Posted: October 7th, 2019
With thanks to ANDREW GOLDEN:
COLIN WILLS, the Sunday Mirror’s enormously respected writer, bon viveur, raconteur, and all round good fellow, has departed this unpredictable world for, we hope, an altogether brighter place. Colin passed away on October 1 (2019). I will not be alone in wanting to commiserate with his daughters and with Colin’s wider family and friends, all of whom, I am sure, will wish to be present at his final farewell. RIP Colin.
Colin’s funeral is on Monday, October 21 at 12.15pm at Harlow Crematorium, Parndon Wood Rd, Harlow CM19 4SF. Afterwards, there will be a celebration of Colin’s life at The George in Little Hallingbury (George Green, Little Hallingbury, Essex, CM22 7PP). No flowers please: donations can be made in advance or on the day to Farleigh Hospice (https://www.farleighhospice.org/) and the RSPB (https://www.rspb.org.uk/).
By ANDY GARDNER
COLIN WILLS, who died, aged 77, on October 1, 2019, was a unique Mirror journalist and a man of immense talent. He had suffered from cancer for some years.
His career on the Daily and Sunday Mirror spanned almost four decades, and he covered some of the key events of modern times: the first Gulf War; Margaret Thatcher’s battle against the miners; the death of Princess Diana; the 7/7 London bombings – and everything in between.
Colin had an unsurpassed ability to match a phrase to a mood and to get to the core of a story. He could say more in a dozen words than many writers could convey in a double-page spread.
Former Sunday Mirror editor COLIN MYLER said: “Colin was one of the most talented and, in my view, underrated writers of his era. He was mainly known for his dry, pithy pieces, but he was also in his element in a war zone or on the toughest of assignments. He was an incredibly warm, popular and humble journalist.”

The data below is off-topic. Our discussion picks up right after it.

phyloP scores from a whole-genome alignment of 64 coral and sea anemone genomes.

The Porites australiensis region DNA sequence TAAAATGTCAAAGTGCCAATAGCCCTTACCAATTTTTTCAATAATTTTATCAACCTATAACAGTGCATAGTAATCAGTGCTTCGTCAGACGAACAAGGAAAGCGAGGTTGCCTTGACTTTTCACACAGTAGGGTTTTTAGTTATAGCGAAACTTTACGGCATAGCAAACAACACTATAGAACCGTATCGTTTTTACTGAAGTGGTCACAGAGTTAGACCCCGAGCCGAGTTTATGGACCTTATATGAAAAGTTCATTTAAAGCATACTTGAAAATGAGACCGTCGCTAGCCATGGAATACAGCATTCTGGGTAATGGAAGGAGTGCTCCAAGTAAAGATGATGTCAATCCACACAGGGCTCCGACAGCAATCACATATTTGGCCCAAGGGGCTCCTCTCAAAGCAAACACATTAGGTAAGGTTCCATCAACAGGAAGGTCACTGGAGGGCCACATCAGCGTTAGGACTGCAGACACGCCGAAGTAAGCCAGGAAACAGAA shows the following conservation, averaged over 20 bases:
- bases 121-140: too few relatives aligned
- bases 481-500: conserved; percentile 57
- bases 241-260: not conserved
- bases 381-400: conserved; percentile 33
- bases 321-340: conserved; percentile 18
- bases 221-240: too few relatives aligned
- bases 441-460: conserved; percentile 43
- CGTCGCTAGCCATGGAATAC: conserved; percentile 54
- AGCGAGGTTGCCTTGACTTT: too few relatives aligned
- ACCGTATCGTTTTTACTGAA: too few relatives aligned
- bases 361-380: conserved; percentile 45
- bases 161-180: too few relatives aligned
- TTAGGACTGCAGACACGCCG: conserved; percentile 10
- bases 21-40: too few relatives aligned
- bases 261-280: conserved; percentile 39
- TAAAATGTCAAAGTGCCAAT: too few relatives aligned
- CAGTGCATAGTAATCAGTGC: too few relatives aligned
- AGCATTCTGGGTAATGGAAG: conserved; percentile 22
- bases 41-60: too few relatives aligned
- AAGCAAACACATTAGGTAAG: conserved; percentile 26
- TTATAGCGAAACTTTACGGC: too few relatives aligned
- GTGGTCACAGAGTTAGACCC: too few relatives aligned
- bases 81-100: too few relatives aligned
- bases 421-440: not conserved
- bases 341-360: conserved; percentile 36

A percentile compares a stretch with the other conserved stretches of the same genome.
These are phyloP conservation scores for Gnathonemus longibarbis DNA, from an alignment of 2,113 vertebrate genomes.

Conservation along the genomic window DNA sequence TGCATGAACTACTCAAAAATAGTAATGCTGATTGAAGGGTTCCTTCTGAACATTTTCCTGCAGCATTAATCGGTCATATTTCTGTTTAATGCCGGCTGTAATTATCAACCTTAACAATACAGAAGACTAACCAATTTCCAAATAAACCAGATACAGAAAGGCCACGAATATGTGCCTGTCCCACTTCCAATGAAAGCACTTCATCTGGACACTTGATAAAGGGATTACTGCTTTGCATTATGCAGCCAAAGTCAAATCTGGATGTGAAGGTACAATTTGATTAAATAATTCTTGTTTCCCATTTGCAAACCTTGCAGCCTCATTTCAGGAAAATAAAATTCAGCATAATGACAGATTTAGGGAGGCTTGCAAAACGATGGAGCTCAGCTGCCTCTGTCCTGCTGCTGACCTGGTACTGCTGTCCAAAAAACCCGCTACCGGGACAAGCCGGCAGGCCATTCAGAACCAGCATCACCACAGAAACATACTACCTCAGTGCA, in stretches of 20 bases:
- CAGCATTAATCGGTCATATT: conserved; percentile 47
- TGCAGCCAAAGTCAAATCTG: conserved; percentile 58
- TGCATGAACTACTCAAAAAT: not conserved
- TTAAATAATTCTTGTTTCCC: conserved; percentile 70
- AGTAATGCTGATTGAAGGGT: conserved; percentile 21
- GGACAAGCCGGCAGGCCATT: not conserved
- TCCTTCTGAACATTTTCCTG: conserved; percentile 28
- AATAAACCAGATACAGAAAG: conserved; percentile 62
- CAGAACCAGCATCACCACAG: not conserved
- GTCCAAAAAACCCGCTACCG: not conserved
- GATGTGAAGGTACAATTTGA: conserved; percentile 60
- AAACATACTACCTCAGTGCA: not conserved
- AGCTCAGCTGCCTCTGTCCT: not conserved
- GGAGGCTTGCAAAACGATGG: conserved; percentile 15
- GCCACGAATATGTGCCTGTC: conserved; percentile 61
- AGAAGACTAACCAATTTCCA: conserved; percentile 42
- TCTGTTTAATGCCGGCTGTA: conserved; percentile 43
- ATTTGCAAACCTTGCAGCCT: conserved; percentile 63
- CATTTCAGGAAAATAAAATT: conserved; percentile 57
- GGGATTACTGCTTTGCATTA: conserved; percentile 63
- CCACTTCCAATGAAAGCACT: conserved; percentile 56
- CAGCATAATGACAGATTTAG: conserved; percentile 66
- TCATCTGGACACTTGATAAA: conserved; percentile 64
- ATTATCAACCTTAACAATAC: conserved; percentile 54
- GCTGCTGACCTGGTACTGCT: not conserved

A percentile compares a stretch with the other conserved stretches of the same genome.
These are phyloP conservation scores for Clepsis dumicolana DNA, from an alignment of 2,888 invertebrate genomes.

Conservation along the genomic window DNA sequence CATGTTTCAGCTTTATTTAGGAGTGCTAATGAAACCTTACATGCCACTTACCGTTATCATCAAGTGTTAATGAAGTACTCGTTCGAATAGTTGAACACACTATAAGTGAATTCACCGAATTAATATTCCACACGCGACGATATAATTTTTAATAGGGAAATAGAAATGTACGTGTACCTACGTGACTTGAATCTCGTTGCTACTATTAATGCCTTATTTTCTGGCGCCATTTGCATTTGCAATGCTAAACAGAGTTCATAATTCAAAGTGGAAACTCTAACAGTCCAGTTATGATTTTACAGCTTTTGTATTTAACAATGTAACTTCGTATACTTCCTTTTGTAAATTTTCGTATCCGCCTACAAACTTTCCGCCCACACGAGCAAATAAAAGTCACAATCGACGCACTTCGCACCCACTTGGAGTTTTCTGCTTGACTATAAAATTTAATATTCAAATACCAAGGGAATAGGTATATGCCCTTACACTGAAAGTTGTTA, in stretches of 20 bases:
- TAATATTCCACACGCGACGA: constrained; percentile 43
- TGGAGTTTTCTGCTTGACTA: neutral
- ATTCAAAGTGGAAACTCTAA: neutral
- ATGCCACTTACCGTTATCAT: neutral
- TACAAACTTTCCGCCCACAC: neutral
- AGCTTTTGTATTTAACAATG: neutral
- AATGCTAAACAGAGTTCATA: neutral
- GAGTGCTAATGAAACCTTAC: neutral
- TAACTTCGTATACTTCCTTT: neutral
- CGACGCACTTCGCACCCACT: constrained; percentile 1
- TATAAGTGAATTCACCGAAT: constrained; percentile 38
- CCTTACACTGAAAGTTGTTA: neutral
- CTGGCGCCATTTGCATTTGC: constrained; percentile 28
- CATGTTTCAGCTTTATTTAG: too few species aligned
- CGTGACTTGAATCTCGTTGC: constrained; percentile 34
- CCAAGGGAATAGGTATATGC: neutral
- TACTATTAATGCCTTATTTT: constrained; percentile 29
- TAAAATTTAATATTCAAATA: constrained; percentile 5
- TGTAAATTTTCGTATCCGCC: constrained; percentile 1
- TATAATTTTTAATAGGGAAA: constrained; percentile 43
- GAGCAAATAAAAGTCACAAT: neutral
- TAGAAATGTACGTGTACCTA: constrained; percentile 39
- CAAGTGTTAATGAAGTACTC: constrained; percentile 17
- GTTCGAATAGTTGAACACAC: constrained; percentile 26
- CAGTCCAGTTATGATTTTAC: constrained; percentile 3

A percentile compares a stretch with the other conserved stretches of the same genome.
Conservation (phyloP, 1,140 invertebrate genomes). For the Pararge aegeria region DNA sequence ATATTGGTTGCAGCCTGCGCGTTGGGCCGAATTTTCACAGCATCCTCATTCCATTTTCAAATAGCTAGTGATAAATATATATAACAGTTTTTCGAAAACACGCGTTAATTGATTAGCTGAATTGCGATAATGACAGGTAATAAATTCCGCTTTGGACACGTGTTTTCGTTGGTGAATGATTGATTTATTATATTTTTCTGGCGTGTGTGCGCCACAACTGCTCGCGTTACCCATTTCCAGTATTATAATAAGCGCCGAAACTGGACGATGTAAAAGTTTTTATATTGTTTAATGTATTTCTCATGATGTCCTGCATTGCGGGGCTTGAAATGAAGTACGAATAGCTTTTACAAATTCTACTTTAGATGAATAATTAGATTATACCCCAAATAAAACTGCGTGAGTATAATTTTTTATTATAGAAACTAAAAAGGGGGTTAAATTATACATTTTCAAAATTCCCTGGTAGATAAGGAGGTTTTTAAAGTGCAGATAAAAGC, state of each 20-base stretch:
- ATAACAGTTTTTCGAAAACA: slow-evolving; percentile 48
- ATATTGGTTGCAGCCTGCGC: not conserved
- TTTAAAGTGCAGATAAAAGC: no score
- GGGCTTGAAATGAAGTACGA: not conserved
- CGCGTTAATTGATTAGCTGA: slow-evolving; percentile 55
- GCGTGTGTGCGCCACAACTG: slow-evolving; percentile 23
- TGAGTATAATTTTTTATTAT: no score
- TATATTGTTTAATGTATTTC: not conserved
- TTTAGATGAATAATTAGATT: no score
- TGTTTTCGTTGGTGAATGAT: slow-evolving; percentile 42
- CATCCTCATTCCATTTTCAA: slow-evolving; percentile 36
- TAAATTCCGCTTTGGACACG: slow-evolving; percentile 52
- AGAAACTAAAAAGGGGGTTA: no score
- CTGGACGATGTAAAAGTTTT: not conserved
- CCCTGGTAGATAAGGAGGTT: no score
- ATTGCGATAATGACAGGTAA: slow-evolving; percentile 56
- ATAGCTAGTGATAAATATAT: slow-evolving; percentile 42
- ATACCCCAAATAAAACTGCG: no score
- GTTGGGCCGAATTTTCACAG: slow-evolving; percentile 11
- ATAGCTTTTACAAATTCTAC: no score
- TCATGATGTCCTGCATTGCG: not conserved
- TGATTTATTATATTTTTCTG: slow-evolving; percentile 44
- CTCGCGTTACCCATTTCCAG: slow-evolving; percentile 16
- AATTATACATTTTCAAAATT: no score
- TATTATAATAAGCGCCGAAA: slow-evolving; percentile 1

In 1991 Colin witnessed British forces in combat during Operation Desert Shield – the battle to liberate Kuwait – and his vivid reports were pooled and used by both British and overseas media.
Former Sunday Mirror colleague DENNIS ELLAM remembers a modest genius: “He made it appear so easy and effortless, but that was an illusion – in truth, he was a master craftsman. Every word was chosen with precise care, every phrase honed until perfect, and all the while waging a constant battle against deadlines.”
Colin’s interviews included Doreen Wise, soon after the death of her husband Ernie. He noticed a bust of the comedian on a corner table in her lounge. There were smudges of lipstick on the forehead of the bust. Doreen explained, a little abashed: “I kiss it every morning.” To Colin, that spoke volumes about love and loss.
Colin also conducted many interviews with families of the Omagh bombing victims. Said Dennis:
“Years later, tears would well in his eyes when he recalled them.”
Beyond journalism, Colin was a keen twitcher who would often drive through the night with friends to a distant field or river to see a rare bird.
Dennis Ellam sums it up: “There was something of Willsy himself in everything he wrote. As with all great journalists, you could always recognise a piece written by him even before you saw the byline.”
Colin’s wife Jennifer pre-deceased him. They had a daughter Nicola, and Colin also had a daughter, Francesca, with Caroline Buchanan.
By PETER THOMPSON
© Peter Thompson 2021. Extracted from Cudlipp’s Circus by Peter Thompson, Kindle Edition.
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